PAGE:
I have a tip from Jesus for Mr. Selby:  Providing fishes and loaves to the multitudes doesn’t involve fattening yourself first.   Jesus as I like to imagine him did not eat until after the throngs had been fed.  And then he ate what they did, and was grateful for it.

Spare me this sham generosity, Jesus.  And, while I have your attention, spare this lady from running over clueless young men who might very well be her own cluelessly cycling sons — which is, of course, why I hurled myself furiously out of the car after him.

Thanks for reading through! Missy
Thanks for reading through!
Missy
(Just don’t make me
get out of the car.)

 

The Death of Fun and Pineapple

I’m trussed up like a Thanksgiving turkey, bloomered and bonneted and petticoated and caped, singing Christmas carols at a nursing home. The assembled residents are far more grateful than we deserve – my quartet of Victorian-clad singers has hired itself out to raise money for the symphonic choir we belong to. It’s the end of a long week. We’re tired and distracted and secretly wishing that we hadn’t volunteered to do this depressing gig. It’s at least 89 degrees in the dining hall, and we are all very well-upholstered. The facility is clean and beautiful, but there’s an inexorable undertow of failing health and failing spirits. We plaster on fake smiles and resolve to get through the damned obligation as quickly as possible.

We belt out a bunch of holiday chestnuts (roasting on an open fire). The room fills with waves of nostalgic gratitude that whap us alongside the head and whip us into shape. We see tears sliding down wrinkled old cheeks and eyes shining with visions of Christmases past. The folks we’re singing to pat our hands and touch our costumes and tell us stories of long-dead friends and lovers and ask us to sing Jingle Bells again, especially that part about going it while you’re young. I have a tear on my cheek now, too.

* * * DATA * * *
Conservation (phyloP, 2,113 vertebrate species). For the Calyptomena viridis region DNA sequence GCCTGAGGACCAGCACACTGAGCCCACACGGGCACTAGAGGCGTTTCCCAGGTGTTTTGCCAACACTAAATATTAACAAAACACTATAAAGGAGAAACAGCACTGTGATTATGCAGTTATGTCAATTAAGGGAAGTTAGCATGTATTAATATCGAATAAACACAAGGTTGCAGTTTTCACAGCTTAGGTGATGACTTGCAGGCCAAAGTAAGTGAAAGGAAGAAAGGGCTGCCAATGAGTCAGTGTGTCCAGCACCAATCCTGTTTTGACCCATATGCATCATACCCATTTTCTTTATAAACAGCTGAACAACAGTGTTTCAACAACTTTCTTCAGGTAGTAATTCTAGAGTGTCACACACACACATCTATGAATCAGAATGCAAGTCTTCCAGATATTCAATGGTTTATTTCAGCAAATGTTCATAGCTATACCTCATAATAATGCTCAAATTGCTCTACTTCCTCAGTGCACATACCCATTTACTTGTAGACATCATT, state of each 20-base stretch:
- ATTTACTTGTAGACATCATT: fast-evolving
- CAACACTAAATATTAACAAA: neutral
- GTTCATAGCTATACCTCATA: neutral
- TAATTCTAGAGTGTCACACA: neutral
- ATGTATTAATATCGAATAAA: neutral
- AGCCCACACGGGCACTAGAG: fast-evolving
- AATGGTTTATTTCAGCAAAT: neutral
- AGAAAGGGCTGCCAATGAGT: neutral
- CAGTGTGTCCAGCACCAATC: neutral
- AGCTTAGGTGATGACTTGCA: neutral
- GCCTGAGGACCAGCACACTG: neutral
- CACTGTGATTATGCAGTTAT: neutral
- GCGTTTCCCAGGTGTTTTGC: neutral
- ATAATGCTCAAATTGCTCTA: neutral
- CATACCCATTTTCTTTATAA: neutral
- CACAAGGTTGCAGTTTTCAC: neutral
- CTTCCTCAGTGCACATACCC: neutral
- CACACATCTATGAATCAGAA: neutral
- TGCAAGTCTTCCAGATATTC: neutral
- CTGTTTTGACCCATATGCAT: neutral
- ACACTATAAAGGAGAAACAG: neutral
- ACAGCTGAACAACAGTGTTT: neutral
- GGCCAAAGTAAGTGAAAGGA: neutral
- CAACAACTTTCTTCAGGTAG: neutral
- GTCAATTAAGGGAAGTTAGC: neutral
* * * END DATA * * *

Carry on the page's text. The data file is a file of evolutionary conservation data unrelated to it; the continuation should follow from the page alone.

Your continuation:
I’ll bet you didn’t know that the Victorians invented crotchless panties. I made myself a pair of historically-accurate bloomers for this year’s caroling season, and was amazed to find that there’s no center seam of any sort. “You mean there’s no Crotch Protection?” asks my horrified mother (mothers everywhere are big on Crotch Protection). Alas, there is not. Almost three square yards of fabric in those underpants (as opposed to the three square inches in modern versions), and nary a scrap of modesty. You could give birth without having to remove those babies.

I do not share this interesting bit of trivia with the audience at Fading Sunset Acres. Nor do I display the garment in question.

Oh What Fun It Is to Sing A Sleighing Song Tonigt

We sing “Good Christian Men, Rejoice!” and I cringe at one of the verses: “Now ye need not fear the grave.” Who am I to say, “Don’t Fear the Reaper” to a room full of seasoned octogenarians?

I don’t fear him, exactly. I accept his inevitable victory and I am polite to him; I’m just not ready yet to spend a lot of quality time together. Yet I know he is waiting for me, and so I focus on enjoying myself in the interim.

To maintain that focus, I drink a lot of red wine.